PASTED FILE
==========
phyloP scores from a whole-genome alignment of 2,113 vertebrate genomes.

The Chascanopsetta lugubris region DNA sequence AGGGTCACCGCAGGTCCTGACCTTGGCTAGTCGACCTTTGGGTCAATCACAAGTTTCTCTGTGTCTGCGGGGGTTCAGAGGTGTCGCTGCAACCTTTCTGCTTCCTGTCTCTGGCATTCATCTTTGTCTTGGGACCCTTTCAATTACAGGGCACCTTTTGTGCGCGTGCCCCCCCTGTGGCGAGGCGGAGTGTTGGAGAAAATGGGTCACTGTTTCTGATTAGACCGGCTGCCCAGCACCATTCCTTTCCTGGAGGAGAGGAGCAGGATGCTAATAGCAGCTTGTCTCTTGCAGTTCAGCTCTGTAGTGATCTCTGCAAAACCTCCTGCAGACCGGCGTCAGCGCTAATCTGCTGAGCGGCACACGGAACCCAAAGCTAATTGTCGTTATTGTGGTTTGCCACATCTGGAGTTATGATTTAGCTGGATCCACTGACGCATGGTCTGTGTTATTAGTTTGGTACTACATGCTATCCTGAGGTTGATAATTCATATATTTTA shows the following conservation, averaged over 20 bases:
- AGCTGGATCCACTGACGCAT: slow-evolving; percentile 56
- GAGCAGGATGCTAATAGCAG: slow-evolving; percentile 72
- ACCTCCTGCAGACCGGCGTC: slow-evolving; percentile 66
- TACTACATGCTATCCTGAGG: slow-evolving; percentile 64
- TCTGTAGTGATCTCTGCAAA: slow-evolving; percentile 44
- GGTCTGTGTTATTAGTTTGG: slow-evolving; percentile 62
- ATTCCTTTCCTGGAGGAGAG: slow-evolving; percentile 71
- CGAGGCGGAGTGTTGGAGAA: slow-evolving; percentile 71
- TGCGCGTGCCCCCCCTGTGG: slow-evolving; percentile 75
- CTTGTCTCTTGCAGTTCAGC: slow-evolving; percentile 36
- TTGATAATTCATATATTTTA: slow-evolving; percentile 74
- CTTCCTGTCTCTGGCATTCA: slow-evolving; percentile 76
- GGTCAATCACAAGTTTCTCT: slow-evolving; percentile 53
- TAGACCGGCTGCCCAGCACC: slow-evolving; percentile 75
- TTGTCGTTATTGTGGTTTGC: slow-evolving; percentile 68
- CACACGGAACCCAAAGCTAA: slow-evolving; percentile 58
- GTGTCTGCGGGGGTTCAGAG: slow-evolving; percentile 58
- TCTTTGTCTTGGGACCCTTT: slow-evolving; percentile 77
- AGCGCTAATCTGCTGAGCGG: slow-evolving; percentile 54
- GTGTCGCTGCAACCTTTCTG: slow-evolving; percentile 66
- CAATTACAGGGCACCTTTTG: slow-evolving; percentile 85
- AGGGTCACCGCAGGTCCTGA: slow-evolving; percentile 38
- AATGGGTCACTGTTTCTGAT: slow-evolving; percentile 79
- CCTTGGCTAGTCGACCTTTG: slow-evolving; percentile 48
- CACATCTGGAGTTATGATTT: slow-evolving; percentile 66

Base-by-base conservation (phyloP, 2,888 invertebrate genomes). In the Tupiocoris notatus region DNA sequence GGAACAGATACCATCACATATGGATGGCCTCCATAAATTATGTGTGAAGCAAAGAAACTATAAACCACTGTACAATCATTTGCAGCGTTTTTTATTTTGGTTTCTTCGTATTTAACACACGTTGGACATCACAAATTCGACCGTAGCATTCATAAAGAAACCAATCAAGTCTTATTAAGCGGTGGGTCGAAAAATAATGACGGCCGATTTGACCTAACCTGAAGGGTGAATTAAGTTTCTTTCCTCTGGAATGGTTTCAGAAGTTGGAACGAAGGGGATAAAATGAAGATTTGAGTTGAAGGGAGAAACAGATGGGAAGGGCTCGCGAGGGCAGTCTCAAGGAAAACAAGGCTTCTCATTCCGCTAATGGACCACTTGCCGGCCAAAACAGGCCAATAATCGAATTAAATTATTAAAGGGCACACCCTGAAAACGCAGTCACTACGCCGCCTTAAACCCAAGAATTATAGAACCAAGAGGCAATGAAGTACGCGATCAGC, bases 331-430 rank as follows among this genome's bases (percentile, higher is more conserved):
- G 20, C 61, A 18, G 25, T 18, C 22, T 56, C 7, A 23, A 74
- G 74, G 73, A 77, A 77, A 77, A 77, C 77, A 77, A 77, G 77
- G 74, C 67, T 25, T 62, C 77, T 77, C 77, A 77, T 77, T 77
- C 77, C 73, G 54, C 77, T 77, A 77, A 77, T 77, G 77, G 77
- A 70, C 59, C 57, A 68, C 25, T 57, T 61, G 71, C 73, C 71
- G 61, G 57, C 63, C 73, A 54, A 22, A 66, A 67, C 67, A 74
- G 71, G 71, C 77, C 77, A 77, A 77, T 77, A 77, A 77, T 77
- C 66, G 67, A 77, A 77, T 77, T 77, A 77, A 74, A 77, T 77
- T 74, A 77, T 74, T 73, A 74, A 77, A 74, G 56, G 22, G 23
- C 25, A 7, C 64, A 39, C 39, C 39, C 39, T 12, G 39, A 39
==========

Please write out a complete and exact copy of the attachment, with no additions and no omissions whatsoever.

phyloP scores from a whole-genome alignment of 2,113 vertebrate genomes.

The Chascanopsetta lugubris region DNA sequence AGGGTCACCGCAGGTCCTGACCTTGGCTAGTCGACCTTTGGGTCAATCACAAGTTTCTCTGTGTCTGCGGGGGTTCAGAGGTGTCGCTGCAACCTTTCTGCTTCCTGTCTCTGGCATTCATCTTTGTCTTGGGACCCTTTCAATTACAGGGCACCTTTTGTGCGCGTGCCCCCCCTGTGGCGAGGCGGAGTGTTGGAGAAAATGGGTCACTGTTTCTGATTAGACCGGCTGCCCAGCACCATTCCTTTCCTGGAGGAGAGGAGCAGGATGCTAATAGCAGCTTGTCTCTTGCAGTTCAGCTCTGTAGTGATCTCTGCAAAACCTCCTGCAGACCGGCGTCAGCGCTAATCTGCTGAGCGGCACACGGAACCCAAAGCTAATTGTCGTTATTGTGGTTTGCCACATCTGGAGTTATGATTTAGCTGGATCCACTGACGCATGGTCTGTGTTATTAGTTTGGTACTACATGCTATCCTGAGGTTGATAATTCATATATTTTA shows the following conservation, averaged over 20 bases:
- AGCTGGATCCACTGACGCAT: slow-evolving; percentile 56
- GAGCAGGATGCTAATAGCAG: slow-evolving; percentile 72
- ACCTCCTGCAGACCGGCGTC: slow-evolving; percentile 66
- TACTACATGCTATCCTGAGG: slow-evolving; percentile 64
- TCTGTAGTGATCTCTGCAAA: slow-evolving; percentile 44
- GGTCTGTGTTATTAGTTTGG: slow-evolving; percentile 62
- ATTCCTTTCCTGGAGGAGAG: slow-evolving; percentile 71
- CGAGGCGGAGTGTTGGAGAA: slow-evolving; percentile 71
- TGCGCGTGCCCCCCCTGTGG: slow-evolving; percentile 75
- CTTGTCTCTTGCAGTTCAGC: slow-evolving; percentile 36
- TTGATAATTCATATATTTTA: slow-evolving; percentile 74
- CTTCCTGTCTCTGGCATTCA: slow-evolving; percentile 76
- GGTCAATCACAAGTTTCTCT: slow-evolving; percentile 53
- TAGACCGGCTGCCCAGCACC: slow-evolving; percentile 75
- TTGTCGTTATTGTGGTTTGC: slow-evolving; percentile 68
- CACACGGAACCCAAAGCTAA: slow-evolving; percentile 58
- GTGTCTGCGGGGGTTCAGAG: slow-evolving; percentile 58
- TCTTTGTCTTGGGACCCTTT: slow-evolving; percentile 77
- AGCGCTAATCTGCTGAGCGG: slow-evolving; percentile 54
- GTGTCGCTGCAACCTTTCTG: slow-evolving; percentile 66
- CAATTACAGGGCACCTTTTG: slow-evolving; percentile 85
- AGGGTCACCGCAGGTCCTGA: slow-evolving; percentile 38
- AATGGGTCACTGTTTCTGAT: slow-evolving; percentile 79
- CCTTGGCTAGTCGACCTTTG: slow-evolving; percentile 48
- CACATCTGGAGTTATGATTT: slow-evolving; percentile 66

Base-by-base conservation (phyloP, 2,888 invertebrate genomes). In the Tupiocoris notatus region DNA sequence GGAACAGATACCATCACATATGGATGGCCTCCATAAATTATGTGTGAAGCAAAGAAACTATAAACCACTGTACAATCATTTGCAGCGTTTTTTATTTTGGTTTCTTCGTATTTAACACACGTTGGACATCACAAATTCGACCGTAGCATTCATAAAGAAACCAATCAAGTCTTATTAAGCGGTGGGTCGAAAAATAATGACGGCCGATTTGACCTAACCTGAAGGGTGAATTAAGTTTCTTTCCTCTGGAATGGTTTCAGAAGTTGGAACGAAGGGGATAAAATGAAGATTTGAGTTGAAGGGAGAAACAGATGGGAAGGGCTCGCGAGGGCAGTCTCAAGGAAAACAAGGCTTCTCATTCCGCTAATGGACCACTTGCCGGCCAAAACAGGCCAATAATCGAATTAAATTATTAAAGGGCACACCCTGAAAACGCAGTCACTACGCCGCCTTAAACCCAAGAATTATAGAACCAAGAGGCAATGAAGTACGCGATCAGC, bases 331-430 rank as follows among this genome's bases (percentile, higher is more conserved):
- G 20, C 61, A 18, G 25, T 18, C 22, T 56, C 7, A 23, A 74
- G 74, G 73, A 77, A 77, A 77, A 77, C 77, A 77, A 77, G 77
- G 74, C 67, T 25, T 62, C 77, T 77, C 77, A 77, T 77, T 77
- C 77, C 73, G 54, C 77, T 77, A 77, A 77, T 77, G 77, G 77
- A 70, C 59, C 57, A 68, C 25, T 57, T 61, G 71, C 73, C 71
- G 61, G 57, C 63, C 73, A 54, A 22, A 66, A 67, C 67, A 74
- G 71, G 71, C 77, C 77, A 77, A 77, T 77, A 77, A 77, T 77
- C 66, G 67, A 77, A 77, T 77, T 77, A 77, A 74, A 77, T 77
- T 74, A 77, T 74, T 73, A 74, A 77, A 74, G 56, G 22, G 23
- C 25, A 7, C 64, A 39, C 39, C 39, C 39, T 12, G 39, A 39